Local Pilots attend international convention

Published 12:00 am Wednesday, August 21, 2002

Anna D’Antonia, president of the Pilot Club of Suffolk, joined more than 1,200 Pilot members from around the world at the service organization’s annual convention.

D’Antonia was joined by fellow Pilot Club of Suffolk members Fan Panton and LaVerne Flythe. Panton has served in many capacities including governor of the Virginia District, and Flythe serves as chaplain of the Virginia District.

The three Suffolk leaders are part of the thousands of members of Pilot International, and each year officers of the organization gather to discuss business and participate in workshops and other events. This year’s events took place in Toronto, Ontario, Canada.


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Pilot members took part in the &uot;Toronto Trek,&uot; a fund-raising event held to increase awareness of brain injury and prevention of those types of injuries.

The trek was held in downtown Toronto on July 12, and proceeds from this event and a benefit concert by &uot;The Diamonds&uot; went to support the work of Pilot International Foundation. Funds will be earmarked for the areas of brain-related research and education.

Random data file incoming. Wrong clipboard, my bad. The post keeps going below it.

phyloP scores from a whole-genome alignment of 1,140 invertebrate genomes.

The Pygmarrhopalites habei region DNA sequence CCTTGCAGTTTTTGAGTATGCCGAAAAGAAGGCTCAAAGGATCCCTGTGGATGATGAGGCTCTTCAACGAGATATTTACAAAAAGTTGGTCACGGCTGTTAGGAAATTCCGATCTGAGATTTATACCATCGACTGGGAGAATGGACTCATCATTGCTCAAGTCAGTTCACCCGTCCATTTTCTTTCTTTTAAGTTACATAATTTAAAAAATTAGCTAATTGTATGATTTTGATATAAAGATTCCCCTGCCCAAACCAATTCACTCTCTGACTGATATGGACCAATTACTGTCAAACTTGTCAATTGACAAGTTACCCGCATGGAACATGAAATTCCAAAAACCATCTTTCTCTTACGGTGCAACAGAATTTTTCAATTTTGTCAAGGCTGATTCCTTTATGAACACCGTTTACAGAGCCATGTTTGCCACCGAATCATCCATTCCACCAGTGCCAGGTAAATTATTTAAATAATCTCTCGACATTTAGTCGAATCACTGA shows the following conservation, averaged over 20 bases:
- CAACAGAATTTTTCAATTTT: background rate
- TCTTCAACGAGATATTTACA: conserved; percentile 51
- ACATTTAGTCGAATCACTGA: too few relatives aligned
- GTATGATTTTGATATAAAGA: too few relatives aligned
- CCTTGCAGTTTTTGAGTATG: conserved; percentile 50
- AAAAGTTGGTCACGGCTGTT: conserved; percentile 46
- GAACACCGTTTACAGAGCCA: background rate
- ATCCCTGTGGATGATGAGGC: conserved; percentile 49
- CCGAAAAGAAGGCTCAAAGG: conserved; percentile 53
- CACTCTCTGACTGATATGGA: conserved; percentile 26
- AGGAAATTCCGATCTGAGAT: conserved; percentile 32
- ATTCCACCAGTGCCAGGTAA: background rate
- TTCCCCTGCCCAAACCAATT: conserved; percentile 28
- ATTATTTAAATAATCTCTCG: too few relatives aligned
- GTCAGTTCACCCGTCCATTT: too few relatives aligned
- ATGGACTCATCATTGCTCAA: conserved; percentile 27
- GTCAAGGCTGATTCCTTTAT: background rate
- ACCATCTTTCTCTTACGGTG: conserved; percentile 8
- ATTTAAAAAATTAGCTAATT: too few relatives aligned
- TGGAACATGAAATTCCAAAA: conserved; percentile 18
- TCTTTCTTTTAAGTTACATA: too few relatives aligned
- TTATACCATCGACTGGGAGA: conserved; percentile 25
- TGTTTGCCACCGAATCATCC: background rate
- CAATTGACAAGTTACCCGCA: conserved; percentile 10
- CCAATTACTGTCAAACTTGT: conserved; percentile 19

D’Antonia said convention participates also took part in a banquet and installation of Pilot International officers for 2002-2003.

Guest speakers for the convention included Miss America contestant Jeanne Robertson, of Burlington, N.C., and association consultant Mark Levin, president of B.A.I. Inc. Of Columbia, Md. The Rev. Michael Johnson, pastor of Faith in Christ Evangelical Lutheran Church of Springfield, Ohio, and artist Lucille Leggio of Hampton Bays, N.Y. also participated in the convention program. Members of &uot;Anchor Clubs,&uot; the youth division of Pilot, took part in an on-site service project during the convention, collecting hundreds of books and stuffed animals for patients in a Toronto children’s hospital. Anchor members also celebrated the 50th Anniversary of their program and participated in workshops addressing youth and volunteer issues.

Founded in 1921, Pilot International is a human service organization of volunteers working together to improve the quality of life in communities throughout the world. As D’Antonia said, the organization’s service focus is helping people with brain-related disorders and disabilities through education, volunteerism and financial support. Each year, in Suffolk, as well as worldwide, Pilot’s International Foundation awards thousands of dollars in grants and scholarships to further education, research, and programs that benefits those with neurological diseases and injuries to the brain.

For details on Pilot Clubs, visit the Web site at www.pilotinternational.org.